Tokyo Stock Exchange President Taizo Nishimuro said Friday the bourse hopes to publicly list its own shares in fiscal 2009 in the face of intensifying competition among exchanges around the world.
It was the first time the head of Asia’s largest equities market gave a date for listing its shares since the TSE was forced by a string of computer problems to abandon an earlier plan to go public by the end of March.
Nishimuro made the remarks after attending an advisory panel meeting earlier in the day on stock market reform at the Financial Services Agency. The panel is headed by economic and fiscal policy chief Kaoru Yosano.
“(Future) competition among bourses will be focused on computer systems,” he said. “If we want to win the race, we need capital, and that is why we need to go public.”
Nishimuro said he hopes the TSE can list its shares on its own exchange before its new computer system goes online in spring 2009.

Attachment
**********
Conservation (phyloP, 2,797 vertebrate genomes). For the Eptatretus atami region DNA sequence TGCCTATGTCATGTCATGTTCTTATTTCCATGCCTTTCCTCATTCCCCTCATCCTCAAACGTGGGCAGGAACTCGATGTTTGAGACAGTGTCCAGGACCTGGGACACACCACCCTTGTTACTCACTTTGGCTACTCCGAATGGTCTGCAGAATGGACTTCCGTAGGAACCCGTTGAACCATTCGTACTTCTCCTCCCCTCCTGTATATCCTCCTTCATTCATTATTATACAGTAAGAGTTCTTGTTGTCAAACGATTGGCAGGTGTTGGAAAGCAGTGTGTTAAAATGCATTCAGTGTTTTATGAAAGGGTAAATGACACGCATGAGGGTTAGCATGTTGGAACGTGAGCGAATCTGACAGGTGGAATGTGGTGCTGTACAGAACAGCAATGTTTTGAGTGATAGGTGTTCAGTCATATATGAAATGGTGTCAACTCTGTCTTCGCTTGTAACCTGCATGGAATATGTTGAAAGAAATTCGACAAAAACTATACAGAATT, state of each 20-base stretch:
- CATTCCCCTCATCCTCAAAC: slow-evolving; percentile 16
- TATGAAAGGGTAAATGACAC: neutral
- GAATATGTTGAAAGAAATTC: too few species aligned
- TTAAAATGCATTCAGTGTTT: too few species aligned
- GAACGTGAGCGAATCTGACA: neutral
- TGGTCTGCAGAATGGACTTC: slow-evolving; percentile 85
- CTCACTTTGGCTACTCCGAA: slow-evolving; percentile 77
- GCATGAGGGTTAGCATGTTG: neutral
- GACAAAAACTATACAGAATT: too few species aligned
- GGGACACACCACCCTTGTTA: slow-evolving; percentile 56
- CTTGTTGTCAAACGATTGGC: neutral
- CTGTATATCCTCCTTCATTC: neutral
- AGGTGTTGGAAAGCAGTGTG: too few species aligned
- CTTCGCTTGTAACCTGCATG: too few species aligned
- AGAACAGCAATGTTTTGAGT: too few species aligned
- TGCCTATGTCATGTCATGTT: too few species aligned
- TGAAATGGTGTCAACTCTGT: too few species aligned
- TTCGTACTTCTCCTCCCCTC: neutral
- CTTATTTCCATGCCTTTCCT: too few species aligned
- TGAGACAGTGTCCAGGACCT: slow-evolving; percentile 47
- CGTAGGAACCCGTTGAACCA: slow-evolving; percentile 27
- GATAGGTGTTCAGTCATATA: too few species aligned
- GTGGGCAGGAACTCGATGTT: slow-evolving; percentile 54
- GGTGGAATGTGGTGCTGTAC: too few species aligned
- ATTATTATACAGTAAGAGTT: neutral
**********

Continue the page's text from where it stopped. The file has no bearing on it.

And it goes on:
“If we don’t (go public) by then, the TSE will not be able to fully utilize (the system’s) capabilities amid the competition with other stock exchanges around the world,” he said.
Although the TSE chief admitted there is opposition to the IPO, he said he will use “patient persuasion” to win the skeptics over.
Last Nov. 1, the TSE was forced to suspend trading for most of the day due to a computer glitch. The following month, the system was unable to cancel a huge erroneous sell order placed by Mizuho Securities Co.
In January, the TSE shut down for 20 minutes for fear of a system overload, due to a flood of sell orders from panic-stricken traders and individual investors spooked by prosecutors’ raid on Internet firm Livedoor Co.
With the upgraded computer system, the TSE plans to expand its capacity tenfold and accelerate its order processing by up to 100 times compared with the current system.
In a time of both misinformation and too much information, quality journalism is more crucial than ever.
By subscribing, you can help us get the story right.